Human factors can be defined as the science of people at work. It is mainly associated with understanding the capabilities of a human and then applying this to the design of equipment, tools, systems, and processes of work. Human factors use input from several disciplines, including engineers, designers, psychologists, and managers. In short, it is a mixture of engineering and psychology. The primary goals of human factors include enhancing safety, eliminating errors, enhancing comfort, and increasing the level of productivity.
Importance of Human Factors
Human factors are highly important because it helps in making work more efficient, effective, and safe. Organizations and industries that discover the importance of human factors will ensure that the machines and equipment are easy to use and safe to use for their workers. Human factors also help in allowing plant or equipment and procedure to be designed with the user in mind, understanding the human capabilities as well as limitations. The absence of human factors may mean equipment and machine are taxing for employees that can reduce the level of productivity and increase error rates along with the risk of injury, illness, and accidents.
If the procedures and instructions are not designed by keeping human capabilities in mind, employees may choose dangerous workarounds to complete the job, which could increase the number of incidents or accidents in the future. Human factors focus on getting the best out of human capabilities by understanding their weaknesses and strengths when designing equipment, machines, technology, and processes.
Human factors can increase safety, reduce risks, improve efficiency, manage errors, reduce accidents plus costs, provide a duty of care for employees, offer a positive return on investment, and many more benefits.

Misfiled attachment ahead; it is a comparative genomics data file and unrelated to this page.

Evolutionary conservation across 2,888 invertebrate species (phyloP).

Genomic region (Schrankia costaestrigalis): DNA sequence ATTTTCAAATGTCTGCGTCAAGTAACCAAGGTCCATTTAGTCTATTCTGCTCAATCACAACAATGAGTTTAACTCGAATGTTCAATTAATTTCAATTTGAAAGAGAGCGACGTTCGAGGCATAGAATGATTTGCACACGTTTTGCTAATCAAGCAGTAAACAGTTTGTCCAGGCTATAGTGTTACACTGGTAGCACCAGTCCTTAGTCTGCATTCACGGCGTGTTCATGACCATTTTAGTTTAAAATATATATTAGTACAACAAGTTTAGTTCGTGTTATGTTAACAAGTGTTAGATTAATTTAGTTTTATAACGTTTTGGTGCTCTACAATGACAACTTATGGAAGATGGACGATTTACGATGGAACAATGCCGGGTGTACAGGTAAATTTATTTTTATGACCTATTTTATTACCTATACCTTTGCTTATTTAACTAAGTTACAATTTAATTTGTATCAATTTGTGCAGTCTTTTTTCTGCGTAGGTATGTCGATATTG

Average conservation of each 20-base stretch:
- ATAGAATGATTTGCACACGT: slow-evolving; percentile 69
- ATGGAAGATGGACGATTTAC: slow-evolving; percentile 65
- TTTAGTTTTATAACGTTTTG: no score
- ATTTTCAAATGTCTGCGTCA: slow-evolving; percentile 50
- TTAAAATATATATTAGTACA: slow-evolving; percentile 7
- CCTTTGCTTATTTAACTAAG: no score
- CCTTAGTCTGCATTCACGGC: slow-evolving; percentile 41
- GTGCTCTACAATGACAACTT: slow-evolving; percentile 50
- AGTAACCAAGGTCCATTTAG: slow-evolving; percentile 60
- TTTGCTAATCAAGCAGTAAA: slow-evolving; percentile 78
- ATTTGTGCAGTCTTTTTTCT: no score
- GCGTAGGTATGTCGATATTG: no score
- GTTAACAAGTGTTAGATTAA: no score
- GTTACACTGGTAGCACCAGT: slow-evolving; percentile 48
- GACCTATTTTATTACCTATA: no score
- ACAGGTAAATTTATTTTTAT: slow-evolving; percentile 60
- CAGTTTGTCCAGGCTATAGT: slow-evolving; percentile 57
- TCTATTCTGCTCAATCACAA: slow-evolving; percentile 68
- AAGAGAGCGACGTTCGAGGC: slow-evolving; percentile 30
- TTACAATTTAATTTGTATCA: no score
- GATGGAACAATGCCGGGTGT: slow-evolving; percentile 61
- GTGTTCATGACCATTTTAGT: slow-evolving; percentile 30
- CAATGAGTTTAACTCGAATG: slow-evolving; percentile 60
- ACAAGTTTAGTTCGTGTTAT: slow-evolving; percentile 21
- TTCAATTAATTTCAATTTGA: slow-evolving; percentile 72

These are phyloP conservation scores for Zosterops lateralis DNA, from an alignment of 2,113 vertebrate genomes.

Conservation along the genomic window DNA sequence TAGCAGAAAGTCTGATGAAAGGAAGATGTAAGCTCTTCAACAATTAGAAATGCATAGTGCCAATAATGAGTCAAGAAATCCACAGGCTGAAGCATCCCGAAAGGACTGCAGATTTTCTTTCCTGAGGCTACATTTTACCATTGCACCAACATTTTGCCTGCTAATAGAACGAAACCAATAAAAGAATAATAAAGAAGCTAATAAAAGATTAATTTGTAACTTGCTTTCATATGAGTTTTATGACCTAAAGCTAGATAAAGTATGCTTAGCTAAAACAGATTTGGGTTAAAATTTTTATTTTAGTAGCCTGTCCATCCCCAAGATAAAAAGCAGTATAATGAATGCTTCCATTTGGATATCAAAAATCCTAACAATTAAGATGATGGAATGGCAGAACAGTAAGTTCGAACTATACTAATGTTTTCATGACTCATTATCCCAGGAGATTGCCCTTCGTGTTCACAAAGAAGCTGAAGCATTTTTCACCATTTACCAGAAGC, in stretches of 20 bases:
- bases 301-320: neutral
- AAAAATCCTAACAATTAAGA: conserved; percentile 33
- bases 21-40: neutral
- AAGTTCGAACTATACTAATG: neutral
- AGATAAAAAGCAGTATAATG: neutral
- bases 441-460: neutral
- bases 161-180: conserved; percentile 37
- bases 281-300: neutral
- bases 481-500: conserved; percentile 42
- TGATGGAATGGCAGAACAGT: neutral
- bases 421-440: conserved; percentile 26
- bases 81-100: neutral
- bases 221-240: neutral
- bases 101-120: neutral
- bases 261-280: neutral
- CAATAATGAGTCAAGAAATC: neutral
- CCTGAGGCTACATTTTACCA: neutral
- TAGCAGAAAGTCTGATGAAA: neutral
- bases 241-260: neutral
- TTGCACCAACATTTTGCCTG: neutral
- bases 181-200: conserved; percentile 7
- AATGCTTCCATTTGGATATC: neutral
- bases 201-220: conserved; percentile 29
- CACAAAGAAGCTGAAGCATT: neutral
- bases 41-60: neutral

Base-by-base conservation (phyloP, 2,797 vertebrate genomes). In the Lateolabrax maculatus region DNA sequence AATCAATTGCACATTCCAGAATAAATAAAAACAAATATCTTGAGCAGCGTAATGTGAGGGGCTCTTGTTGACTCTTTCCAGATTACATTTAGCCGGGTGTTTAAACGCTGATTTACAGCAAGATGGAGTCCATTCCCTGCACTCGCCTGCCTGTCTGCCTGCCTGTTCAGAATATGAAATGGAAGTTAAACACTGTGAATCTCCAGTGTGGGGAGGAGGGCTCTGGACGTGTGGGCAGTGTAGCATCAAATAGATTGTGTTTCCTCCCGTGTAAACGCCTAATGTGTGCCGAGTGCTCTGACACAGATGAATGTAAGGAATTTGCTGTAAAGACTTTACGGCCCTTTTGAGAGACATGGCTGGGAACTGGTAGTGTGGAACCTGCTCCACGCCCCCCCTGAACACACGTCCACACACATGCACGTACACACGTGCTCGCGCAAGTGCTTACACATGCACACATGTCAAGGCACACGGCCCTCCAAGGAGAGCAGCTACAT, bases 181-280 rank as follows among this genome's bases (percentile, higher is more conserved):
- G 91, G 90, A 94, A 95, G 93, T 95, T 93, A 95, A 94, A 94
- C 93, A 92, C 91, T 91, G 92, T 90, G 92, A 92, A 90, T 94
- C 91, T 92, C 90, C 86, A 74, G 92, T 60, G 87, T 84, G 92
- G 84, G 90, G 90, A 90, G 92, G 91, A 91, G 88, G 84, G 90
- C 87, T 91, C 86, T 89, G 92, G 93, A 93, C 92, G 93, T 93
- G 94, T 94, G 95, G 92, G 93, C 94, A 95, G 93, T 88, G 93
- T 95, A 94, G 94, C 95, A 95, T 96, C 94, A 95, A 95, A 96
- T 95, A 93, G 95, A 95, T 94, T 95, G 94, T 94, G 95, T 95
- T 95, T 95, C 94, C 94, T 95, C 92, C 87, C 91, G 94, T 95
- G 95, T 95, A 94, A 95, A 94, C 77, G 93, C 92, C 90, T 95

History of Human Factors
In the 19th and 20th centuries, time and motion engineers signaled the start of human factors as a science. It consists of pioneering work of Frederick Winslow Taylor and Frank ad Lillian Gilbreth. Frederick Winslow Taylor focused on productivity, for instance, dividing work into small parts like production line processes, whereas Frank and Lillian Gilbreth focused on finding the best way to do something, for instance, placing bricks closer to bricklayers making it easier and comfortable.
Human factors entered mainstream safety management following the nuclear accident at Three Mile Island (TMI). The President’s Commission into Three Mile Island found the reason to be “people-related issues and not an equipment problem.” Since hardware and software become more reliable, the contribution of humans to the accident had become ever more apparent. The science of Human Factors entered mainstream safety management that allows the human element as well as the technology to be addressed.
How To Use Human Factors in Operations?
When it comes to improving human factors, it is important to learn about it. A significant step to apply human factors is increasing an understanding of the work or operation required. Methods like conducting a work-task analysis, observing work being done, or talking to the people doing the work are the best way to understand the work processes required. Before this, it is also important to consider a graded approach based on the involvement of risks.